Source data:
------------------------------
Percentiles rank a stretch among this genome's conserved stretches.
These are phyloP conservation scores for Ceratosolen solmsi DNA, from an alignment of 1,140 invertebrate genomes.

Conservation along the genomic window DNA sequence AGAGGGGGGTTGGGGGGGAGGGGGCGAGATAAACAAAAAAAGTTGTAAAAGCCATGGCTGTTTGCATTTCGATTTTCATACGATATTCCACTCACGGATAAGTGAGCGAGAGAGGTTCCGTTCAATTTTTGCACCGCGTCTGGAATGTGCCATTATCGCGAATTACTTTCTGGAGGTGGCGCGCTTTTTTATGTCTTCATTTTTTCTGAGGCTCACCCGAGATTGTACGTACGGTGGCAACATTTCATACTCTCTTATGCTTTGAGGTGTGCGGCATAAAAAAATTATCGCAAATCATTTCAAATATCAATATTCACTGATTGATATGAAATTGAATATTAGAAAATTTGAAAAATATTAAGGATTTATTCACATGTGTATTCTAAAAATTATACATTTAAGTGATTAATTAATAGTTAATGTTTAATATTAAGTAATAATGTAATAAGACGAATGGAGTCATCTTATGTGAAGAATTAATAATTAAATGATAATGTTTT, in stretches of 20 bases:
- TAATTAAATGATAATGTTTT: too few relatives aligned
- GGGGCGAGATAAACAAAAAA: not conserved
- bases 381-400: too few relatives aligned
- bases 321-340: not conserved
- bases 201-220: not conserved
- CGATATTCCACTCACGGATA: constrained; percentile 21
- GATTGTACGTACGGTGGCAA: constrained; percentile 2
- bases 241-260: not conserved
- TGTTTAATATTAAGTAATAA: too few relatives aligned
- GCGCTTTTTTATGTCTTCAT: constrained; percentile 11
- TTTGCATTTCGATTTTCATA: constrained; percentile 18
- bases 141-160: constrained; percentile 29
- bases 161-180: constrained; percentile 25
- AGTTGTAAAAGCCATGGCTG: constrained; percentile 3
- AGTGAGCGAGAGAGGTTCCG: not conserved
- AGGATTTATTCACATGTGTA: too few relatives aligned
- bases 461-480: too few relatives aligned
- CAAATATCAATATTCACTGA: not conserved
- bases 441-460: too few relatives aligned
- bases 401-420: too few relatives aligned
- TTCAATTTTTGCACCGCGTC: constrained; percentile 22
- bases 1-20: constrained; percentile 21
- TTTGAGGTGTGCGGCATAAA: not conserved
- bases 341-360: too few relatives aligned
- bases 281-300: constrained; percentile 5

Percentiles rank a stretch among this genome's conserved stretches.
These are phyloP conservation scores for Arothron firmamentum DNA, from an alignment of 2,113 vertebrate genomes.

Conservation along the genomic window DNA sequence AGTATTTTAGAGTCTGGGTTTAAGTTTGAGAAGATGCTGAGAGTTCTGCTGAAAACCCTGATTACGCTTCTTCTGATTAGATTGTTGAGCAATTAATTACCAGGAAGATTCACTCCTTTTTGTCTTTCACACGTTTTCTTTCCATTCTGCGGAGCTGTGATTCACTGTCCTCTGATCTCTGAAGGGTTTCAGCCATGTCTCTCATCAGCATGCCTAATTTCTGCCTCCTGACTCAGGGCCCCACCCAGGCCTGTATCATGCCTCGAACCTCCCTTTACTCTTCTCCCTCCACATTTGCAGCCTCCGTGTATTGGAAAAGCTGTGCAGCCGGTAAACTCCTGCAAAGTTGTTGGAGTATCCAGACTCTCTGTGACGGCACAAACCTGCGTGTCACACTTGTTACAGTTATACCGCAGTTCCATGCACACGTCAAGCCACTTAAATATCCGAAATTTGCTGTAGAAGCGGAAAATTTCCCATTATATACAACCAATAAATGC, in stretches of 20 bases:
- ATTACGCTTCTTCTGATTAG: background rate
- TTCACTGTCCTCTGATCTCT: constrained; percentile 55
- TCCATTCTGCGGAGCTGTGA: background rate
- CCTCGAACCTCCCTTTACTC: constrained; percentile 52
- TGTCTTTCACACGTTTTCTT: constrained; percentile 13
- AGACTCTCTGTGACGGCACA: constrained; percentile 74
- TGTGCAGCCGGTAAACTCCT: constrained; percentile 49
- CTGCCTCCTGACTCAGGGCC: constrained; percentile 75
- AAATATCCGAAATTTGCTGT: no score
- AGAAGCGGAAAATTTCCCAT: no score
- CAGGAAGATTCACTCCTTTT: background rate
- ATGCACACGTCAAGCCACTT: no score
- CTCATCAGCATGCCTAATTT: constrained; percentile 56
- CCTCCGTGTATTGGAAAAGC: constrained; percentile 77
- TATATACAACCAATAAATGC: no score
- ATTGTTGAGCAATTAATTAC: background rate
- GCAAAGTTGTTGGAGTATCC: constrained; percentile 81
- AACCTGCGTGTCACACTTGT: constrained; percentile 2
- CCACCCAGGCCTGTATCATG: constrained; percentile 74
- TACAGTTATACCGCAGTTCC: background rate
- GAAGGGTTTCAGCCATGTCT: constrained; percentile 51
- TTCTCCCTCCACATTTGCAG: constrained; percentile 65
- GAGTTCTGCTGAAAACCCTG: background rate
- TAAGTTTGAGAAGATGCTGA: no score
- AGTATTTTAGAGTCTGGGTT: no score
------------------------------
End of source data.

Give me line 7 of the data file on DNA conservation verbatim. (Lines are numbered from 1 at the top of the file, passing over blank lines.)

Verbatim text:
- bases 321-340: not conserved